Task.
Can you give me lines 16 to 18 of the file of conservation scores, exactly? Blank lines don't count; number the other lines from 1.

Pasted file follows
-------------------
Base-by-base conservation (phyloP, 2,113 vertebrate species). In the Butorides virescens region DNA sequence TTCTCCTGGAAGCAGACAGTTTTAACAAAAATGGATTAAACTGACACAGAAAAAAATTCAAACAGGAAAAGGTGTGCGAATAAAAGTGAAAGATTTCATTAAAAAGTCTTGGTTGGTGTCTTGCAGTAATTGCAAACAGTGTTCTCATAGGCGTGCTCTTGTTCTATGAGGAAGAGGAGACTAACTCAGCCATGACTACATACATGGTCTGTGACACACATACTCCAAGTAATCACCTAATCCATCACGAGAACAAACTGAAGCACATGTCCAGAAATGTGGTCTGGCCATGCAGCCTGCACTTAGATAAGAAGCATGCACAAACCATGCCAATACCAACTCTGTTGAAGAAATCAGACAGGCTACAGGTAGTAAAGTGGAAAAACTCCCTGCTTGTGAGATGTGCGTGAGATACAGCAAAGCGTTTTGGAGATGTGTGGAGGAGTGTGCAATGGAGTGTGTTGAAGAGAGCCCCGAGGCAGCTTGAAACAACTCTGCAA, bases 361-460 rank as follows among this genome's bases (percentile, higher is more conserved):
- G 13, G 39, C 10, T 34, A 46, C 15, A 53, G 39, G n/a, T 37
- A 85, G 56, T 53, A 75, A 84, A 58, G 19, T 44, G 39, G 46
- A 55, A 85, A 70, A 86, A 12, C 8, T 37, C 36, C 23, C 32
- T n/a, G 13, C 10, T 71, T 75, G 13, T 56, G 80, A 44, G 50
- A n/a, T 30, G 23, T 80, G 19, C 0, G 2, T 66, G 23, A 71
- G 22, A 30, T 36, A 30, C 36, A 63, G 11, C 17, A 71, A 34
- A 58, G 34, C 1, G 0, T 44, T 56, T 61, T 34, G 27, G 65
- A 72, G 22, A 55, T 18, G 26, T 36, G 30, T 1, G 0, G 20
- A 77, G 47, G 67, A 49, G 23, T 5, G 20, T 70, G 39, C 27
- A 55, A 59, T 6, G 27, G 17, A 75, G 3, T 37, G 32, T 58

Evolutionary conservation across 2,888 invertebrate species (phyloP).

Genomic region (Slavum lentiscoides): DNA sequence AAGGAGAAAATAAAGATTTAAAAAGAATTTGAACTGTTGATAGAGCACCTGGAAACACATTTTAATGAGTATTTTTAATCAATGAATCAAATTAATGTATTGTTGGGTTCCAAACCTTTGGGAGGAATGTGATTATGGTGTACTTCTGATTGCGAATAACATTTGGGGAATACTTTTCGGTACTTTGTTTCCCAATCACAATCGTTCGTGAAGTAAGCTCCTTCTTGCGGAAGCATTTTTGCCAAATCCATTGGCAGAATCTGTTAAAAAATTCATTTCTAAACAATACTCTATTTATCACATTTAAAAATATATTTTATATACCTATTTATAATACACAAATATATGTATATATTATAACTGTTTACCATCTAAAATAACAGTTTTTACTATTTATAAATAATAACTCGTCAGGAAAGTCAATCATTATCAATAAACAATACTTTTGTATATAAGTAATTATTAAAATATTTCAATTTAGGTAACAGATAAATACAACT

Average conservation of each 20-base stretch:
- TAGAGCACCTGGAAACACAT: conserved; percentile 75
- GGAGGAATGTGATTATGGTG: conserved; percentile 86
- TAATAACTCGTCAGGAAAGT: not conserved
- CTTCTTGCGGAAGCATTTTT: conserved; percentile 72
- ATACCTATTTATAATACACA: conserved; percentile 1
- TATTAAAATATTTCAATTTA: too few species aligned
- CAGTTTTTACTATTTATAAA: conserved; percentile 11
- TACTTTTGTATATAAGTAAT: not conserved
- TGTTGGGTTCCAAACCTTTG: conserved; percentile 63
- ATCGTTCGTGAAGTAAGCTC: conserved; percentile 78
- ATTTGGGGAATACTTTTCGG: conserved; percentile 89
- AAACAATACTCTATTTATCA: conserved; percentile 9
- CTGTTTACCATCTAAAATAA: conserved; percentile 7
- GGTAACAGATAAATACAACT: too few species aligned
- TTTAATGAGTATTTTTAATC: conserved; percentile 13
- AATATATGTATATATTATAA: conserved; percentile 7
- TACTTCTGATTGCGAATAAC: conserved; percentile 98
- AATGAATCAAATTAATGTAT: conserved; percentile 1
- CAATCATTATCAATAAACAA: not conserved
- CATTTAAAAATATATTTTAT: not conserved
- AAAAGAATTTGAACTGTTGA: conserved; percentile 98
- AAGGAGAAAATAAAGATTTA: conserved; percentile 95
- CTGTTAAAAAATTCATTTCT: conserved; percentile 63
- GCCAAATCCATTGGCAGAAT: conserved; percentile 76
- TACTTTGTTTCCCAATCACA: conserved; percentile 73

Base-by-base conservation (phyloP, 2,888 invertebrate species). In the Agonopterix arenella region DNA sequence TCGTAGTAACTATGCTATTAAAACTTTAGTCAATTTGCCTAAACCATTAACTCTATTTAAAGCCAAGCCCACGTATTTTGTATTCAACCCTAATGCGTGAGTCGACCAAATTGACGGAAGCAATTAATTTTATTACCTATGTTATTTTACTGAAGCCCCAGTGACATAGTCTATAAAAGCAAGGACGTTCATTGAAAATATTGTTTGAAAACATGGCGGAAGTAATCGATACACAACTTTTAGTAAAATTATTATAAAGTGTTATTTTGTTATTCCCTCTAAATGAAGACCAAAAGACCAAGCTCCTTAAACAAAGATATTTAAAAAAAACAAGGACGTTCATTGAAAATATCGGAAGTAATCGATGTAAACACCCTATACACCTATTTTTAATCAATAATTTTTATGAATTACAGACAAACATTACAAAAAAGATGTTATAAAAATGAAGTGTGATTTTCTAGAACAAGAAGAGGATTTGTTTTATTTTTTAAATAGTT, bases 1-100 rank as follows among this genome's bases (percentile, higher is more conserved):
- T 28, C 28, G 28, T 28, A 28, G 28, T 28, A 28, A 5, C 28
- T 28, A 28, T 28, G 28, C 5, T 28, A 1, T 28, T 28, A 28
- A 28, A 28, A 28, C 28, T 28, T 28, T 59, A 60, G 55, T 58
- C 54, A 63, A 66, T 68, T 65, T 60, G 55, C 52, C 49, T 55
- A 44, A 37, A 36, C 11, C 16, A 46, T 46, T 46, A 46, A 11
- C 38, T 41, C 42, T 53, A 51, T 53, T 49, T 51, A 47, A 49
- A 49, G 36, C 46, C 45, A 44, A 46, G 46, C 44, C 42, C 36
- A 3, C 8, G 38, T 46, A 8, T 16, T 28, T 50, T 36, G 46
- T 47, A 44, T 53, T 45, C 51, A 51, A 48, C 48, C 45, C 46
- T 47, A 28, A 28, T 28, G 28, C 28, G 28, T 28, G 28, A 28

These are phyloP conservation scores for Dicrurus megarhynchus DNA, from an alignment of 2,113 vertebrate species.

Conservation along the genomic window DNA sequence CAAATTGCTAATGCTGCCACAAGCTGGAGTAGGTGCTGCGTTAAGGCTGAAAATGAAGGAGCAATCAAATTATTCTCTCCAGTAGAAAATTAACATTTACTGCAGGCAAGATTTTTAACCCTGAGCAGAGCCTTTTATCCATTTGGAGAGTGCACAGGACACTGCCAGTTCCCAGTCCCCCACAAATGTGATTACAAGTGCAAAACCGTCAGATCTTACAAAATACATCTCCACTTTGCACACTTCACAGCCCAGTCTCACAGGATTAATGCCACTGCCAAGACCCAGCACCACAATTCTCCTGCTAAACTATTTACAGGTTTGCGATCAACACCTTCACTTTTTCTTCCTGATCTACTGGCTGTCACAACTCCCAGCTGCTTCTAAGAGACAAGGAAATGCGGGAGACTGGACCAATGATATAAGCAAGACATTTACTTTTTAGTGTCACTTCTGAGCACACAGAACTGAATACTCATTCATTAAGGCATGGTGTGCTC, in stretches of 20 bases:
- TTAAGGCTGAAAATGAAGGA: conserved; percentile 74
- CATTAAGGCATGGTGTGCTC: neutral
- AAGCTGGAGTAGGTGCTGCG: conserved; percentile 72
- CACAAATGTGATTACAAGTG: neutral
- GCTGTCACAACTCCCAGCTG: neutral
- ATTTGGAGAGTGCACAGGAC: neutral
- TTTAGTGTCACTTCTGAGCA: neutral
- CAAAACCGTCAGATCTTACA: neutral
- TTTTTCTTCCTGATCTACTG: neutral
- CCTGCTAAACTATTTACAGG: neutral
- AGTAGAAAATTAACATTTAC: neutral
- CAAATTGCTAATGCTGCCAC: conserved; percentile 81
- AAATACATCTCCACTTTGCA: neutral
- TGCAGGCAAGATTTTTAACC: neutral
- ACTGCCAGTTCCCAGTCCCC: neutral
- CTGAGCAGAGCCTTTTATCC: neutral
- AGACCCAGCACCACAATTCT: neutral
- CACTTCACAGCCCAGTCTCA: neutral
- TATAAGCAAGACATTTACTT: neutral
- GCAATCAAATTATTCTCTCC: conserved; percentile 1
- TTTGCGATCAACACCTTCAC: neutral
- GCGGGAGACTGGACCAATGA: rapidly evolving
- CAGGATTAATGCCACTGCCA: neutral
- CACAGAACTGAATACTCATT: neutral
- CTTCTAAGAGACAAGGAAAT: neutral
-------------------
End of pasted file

- GGAGGAATGTGATTATGGTG: conserved; percentile 86
- TAATAACTCGTCAGGAAAGT: not conserved
- CTTCTTGCGGAAGCATTTTT: conserved; percentile 72